Machi Navi Tue, 22 Nov 2022 16:44:40 +0000 en-US hourly 1 Machi Navi 32 32 FOX13 investigates modern redlining – FOX13 News Memphis Tue, 22 Nov 2022 16:44:40 +0000

MEMPHIS, Tenn. – This is called modern redlining, practices that discriminate against a potential buyer based not on their income or credit history, but on their race.

Even when applicants qualify for a mortgage, the so-called American dream is still out of reach.

FOX13 has learned that the mortgage rate gap between black and white applicants is shocking.

In fact, black applicants are denied mortgages at a rate 84% higher than white applicants.

RELATED: FOX13 Discovers Undervalued Homes in Black Neighborhoods

This means home ownership is simply out of reach for many.

For many black candidates, the ultimate goal is to own a home.

But, it’s the process of having good credit, high scores, less debt and down payments that closes the door for some.

“It was stressful, very stressful,” contestant Desiree Washington said.

“The whole process had become very stressful and I wanted to get it over with,” contestant Jeffery Hampton said.

Washington and Hampton are two examples of black applicants with good jobs and decent credit. Washington said that between having a good job, a high 500 credit score, providing all the documents, sorting out his credit and dipping into his 401,000 for the down payment, the process was still grueling.

“The underwriting process of buying a home has got to be the most stressful part because it separates your whole life. They dig into every aspect of your home like everything,” Washington said.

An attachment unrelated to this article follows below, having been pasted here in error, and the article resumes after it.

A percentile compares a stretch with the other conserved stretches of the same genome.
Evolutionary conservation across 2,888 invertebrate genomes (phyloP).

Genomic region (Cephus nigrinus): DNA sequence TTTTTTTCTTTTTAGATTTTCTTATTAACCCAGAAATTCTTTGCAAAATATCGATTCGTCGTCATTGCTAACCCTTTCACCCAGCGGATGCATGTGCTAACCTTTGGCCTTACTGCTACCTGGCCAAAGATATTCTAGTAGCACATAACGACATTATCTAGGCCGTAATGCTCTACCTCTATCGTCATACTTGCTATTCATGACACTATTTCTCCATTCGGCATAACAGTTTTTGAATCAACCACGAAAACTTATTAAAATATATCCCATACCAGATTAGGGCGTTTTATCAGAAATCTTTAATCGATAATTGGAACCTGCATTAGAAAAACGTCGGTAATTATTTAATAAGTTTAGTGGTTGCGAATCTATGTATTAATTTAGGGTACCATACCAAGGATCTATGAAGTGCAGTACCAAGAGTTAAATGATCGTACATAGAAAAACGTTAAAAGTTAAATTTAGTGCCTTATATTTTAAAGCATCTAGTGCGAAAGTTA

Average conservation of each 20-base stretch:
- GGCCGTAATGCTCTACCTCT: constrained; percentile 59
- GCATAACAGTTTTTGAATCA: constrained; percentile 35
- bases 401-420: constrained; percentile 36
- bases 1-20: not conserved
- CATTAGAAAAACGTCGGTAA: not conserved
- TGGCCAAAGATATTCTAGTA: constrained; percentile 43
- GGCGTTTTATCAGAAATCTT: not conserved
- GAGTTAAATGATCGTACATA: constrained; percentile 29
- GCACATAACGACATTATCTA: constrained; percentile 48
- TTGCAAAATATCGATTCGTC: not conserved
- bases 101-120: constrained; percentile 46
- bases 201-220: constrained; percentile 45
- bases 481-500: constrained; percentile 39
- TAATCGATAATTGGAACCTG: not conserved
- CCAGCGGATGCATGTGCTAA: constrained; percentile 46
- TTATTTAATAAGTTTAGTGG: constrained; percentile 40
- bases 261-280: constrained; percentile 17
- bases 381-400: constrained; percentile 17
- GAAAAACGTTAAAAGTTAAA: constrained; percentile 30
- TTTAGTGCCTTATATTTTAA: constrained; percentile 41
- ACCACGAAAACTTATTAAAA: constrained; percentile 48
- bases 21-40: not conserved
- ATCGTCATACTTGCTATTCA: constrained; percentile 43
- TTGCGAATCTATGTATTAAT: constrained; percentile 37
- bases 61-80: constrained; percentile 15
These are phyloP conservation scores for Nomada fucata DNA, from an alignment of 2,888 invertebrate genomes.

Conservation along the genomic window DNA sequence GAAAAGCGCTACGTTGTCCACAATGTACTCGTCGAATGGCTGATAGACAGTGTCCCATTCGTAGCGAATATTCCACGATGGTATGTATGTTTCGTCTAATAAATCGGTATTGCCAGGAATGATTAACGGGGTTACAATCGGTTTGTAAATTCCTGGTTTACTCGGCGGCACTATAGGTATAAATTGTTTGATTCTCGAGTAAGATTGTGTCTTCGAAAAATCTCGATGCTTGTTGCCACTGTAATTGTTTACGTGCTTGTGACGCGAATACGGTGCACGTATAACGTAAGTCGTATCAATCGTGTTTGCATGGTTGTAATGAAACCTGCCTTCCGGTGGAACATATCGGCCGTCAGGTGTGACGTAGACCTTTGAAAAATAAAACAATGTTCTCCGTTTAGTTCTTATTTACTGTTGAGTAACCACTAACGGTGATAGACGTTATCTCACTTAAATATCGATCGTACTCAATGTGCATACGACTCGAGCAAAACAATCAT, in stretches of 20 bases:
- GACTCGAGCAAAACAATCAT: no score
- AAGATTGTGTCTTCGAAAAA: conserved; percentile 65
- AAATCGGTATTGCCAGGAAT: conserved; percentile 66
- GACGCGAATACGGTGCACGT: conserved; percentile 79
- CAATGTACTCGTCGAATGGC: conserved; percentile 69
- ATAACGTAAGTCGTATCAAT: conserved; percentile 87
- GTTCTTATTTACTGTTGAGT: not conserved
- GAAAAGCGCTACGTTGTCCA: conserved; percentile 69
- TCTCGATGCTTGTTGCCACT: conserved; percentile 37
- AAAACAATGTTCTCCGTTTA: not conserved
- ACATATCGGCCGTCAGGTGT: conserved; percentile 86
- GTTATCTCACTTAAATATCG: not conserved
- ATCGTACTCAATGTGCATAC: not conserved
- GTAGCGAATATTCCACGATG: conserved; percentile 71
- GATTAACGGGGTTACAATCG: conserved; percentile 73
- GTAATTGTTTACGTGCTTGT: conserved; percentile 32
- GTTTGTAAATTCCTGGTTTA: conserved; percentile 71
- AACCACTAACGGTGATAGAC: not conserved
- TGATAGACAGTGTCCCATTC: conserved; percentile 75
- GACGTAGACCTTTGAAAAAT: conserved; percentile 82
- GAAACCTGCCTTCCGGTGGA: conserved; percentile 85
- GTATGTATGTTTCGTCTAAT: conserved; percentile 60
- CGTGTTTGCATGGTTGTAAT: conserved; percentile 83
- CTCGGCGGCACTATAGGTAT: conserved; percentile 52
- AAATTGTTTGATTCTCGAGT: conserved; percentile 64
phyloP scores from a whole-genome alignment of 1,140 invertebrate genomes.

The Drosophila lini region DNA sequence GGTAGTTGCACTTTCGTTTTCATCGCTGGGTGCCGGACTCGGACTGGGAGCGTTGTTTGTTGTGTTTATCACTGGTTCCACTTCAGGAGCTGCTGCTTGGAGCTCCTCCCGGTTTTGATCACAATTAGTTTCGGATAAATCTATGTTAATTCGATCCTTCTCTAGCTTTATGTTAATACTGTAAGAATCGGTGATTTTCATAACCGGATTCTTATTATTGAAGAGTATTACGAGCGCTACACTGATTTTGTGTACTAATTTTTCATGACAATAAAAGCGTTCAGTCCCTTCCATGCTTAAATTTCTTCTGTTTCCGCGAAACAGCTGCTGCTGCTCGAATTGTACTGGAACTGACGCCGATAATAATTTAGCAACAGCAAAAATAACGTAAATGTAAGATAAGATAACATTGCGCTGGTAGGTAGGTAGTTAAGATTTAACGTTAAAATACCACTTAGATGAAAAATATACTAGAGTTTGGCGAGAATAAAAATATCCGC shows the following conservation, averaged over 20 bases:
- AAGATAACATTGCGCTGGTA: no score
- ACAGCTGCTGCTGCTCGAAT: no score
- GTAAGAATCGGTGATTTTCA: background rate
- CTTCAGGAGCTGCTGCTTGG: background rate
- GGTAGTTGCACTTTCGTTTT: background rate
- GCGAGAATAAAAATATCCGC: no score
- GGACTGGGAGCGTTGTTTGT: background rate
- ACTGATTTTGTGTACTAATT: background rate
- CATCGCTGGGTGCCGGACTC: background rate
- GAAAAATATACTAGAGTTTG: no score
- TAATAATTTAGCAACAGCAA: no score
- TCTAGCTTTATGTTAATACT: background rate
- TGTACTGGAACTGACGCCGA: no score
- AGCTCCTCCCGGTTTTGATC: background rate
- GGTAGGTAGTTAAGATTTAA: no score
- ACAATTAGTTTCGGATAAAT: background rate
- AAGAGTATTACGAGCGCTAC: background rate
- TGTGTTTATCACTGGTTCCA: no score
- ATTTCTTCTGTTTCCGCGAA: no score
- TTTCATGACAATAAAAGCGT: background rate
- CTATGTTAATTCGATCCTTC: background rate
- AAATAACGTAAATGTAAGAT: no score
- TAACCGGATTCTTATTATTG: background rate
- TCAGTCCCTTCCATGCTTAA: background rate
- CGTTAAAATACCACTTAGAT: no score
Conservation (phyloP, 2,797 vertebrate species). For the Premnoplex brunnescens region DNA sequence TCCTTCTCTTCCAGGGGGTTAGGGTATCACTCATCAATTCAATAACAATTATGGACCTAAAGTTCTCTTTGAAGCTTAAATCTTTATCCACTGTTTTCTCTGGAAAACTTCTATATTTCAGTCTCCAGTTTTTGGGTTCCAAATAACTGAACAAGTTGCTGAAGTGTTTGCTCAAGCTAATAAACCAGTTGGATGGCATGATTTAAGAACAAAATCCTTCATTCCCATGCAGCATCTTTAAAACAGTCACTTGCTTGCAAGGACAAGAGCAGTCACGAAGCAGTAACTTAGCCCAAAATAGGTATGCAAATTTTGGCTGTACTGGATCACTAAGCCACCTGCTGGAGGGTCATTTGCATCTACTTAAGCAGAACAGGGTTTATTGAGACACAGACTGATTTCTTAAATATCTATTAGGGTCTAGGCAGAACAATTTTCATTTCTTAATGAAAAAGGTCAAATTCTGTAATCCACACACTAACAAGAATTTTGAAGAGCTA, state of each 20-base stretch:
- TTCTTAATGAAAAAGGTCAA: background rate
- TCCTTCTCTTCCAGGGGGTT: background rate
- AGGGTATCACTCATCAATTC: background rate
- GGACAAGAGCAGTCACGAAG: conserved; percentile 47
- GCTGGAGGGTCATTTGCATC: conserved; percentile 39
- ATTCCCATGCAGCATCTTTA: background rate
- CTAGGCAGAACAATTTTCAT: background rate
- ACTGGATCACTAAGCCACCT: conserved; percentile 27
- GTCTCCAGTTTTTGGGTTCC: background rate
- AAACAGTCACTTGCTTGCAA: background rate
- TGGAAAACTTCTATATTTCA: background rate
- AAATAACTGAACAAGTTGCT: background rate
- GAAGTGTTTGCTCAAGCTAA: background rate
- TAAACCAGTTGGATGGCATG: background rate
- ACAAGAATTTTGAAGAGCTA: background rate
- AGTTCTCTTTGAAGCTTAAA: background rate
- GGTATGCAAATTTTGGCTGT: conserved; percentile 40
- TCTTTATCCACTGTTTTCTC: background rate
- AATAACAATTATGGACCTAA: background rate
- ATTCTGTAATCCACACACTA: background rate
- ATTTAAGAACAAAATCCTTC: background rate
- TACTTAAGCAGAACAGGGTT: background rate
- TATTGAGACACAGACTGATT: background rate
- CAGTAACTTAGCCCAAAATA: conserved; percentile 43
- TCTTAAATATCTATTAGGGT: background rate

Hampton lived in an apartment and nearly walked away from the deal. His credit score was close to 600, but it took him nine months to get a mortgage.

“I didn’t think I would be turned down that many times and I thought I had pretty good credit and found out I was being lied to about some things,” Hampton said.

Again, he has decent credit, never filed for bankruptcy, and had a substantial down payment.

According to the Home Mortgage Disclosure Act, nearly 20% of black applicants are denied a mortgage. This is the highest among all races. Currently, Black home ownership is up 44% from the recent low of 40%, but the highest level ever is 49.7% and that was in 2004.

The report shows that most black applicants are turned down because they have bad credit or too much debt.

“When they look at us, and the first thing they say is they raise the bar, and then they say ‘Well, he can’t get this because of this’, but the same person working the same job of a different color can achieve that,” Hampton said.

FOX13 sat down with real estate broker Travis Patterson. He had clients with OK credit and many with high scores, but they were always turned down.

“Fifteen years from now, how often do you see someone, there might be some discrimination or there might be some redlining? How often do you see that? All the time, every year,” Patterson said. .

He said the rejection rate for his black customers was at least 3 to 1, if not more.

For those customers, he said, the problem often includes income disparities, credit difficulties and loans from big banks.

“Their guidelines are totally different from those of a local lender or broker. I see people with good credit, good income and they don’t follow retail banking guidelines whatever that means and they get a turndown,” Patterson said.

According to HMDA, in 2020, Wells Fargo approved less than half of black homeowner refinance applications.

It’s the disparity.

* Wells Fargo approved 72% of white applicants versus 47% of black applicants.

“When someone applies for a mortgage, the system may approve it, but it may be information on a background check or a title search that may not show up on a credit report, so which results in customer rejection,” Patterson said.